Christina Litle, a 28-year-old photographer from Napa with her third baby on the way, says she has been dancing since age 5 — which was why she was so surprised to receive a negative reaction to her cute pregnancy dancing video. Instead of celebrating a badass mom who can still shake it with an almost fully cooked baby in her belly, the pregnancy police came out in full force after seeing Litle's high-intensity, third-trimester dance.
Her crime, besides having rhythm anyone would kill for? Litle has been accused of endangering her unborn baby. From worry about the possibility of her falling to those who say she could cause shaken baby syndrome with her bootylicious moves, the accusations have flown.
We can only assume all the judgy fingers pointing at Litle are wagging in jealousy, because for an uncomplicated pregnancy, regular exercise isn't just allowed, it's encouraged, and Litle shouldn't have to defend herself. In this day and age, where almost anything you do can harm your precious unborn child, we forget that a woman's body is resilient.
Out of everything a pregnant woman is told to stay away from during those nine long months (and the list keeps getting longer every day), exercise isn't one of them. The basic rule of thumb that almost any doctor will tell you when it comes to exercise during pregnancy is this: If you did it comfortably before baby, then within reason, you can do it comfortably after baby. This means that while you may have to put high-impact sports like snowboarding on the shelf while growing a baby, you can and should dance like a maniac if you were a maniac on the dance floor before getting pregnant.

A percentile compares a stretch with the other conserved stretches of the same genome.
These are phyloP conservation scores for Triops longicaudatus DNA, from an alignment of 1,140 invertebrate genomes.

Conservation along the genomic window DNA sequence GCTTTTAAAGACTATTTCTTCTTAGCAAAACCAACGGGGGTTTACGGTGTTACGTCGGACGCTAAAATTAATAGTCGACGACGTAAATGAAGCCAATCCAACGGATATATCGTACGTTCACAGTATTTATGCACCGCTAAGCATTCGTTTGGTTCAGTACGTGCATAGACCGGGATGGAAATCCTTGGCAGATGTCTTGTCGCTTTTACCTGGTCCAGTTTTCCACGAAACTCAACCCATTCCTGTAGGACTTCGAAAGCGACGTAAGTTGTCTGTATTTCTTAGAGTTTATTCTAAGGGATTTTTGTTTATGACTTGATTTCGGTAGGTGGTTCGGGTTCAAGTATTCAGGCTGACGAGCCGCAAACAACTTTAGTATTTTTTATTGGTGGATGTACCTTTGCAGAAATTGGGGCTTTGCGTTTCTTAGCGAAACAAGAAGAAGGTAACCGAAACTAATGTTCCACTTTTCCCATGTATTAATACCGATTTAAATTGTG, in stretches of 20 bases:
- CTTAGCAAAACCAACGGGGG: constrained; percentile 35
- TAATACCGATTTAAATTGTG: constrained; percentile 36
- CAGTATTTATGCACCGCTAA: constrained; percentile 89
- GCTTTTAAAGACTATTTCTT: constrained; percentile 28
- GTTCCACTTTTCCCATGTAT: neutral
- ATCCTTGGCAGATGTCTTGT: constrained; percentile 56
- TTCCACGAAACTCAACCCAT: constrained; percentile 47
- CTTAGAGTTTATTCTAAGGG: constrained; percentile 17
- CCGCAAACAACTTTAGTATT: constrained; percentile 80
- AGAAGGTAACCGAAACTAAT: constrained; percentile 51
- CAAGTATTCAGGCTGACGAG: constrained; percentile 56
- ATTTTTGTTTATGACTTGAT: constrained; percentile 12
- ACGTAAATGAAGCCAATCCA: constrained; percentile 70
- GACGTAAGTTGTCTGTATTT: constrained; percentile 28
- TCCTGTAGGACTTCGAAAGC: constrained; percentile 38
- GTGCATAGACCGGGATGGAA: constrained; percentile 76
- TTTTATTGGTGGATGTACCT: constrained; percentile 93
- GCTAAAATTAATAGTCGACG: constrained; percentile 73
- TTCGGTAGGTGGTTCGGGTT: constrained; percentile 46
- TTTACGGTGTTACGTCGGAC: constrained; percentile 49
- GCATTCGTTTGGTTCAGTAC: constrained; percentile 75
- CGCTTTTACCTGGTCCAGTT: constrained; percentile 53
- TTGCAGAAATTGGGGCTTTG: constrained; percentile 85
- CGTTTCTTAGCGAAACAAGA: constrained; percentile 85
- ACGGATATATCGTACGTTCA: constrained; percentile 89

The American Congress of Obstetricians and Gynecologists' official statement on exercise during pregnancy backs this logic: Pregnant women who are in good health and under the care of a doctor should continue to "participate in a wide range of recreational activities," as long as they're evaluated for safety first. Thirty minutes or more of moderate exercise on most or all days of the week is the recommendation for all pregnant women.
This confirms what most women with a good head on their shoulders have long suspected. All the active and extra-active pregnant women we see, like the many pregnant marathon runners, competitive pregnant swimmers and pregnant athletes, should be celebrated and not criticized. Litle is correct in saying that exercise during pregnancy can help to make labor more comfortable. The most recent research from the Netherlands sheds more light on staying active and maintaining a healthy weight during and after pregnancy — pregnancy weight gain has been tied to an increased risk of childhood obesity, and now a mother's postpartum weight gain is considered an influencing factor too.
Telling pregnant women they're fragile isn't just antiquated and annoying — it's insulting, and it can also be dangerous to a mother's health. Contrary to what the Internet peanut gallery has to say, a fit pregnant woman who wants to shake it on camera is a positive role model for pregnant women everywhere.
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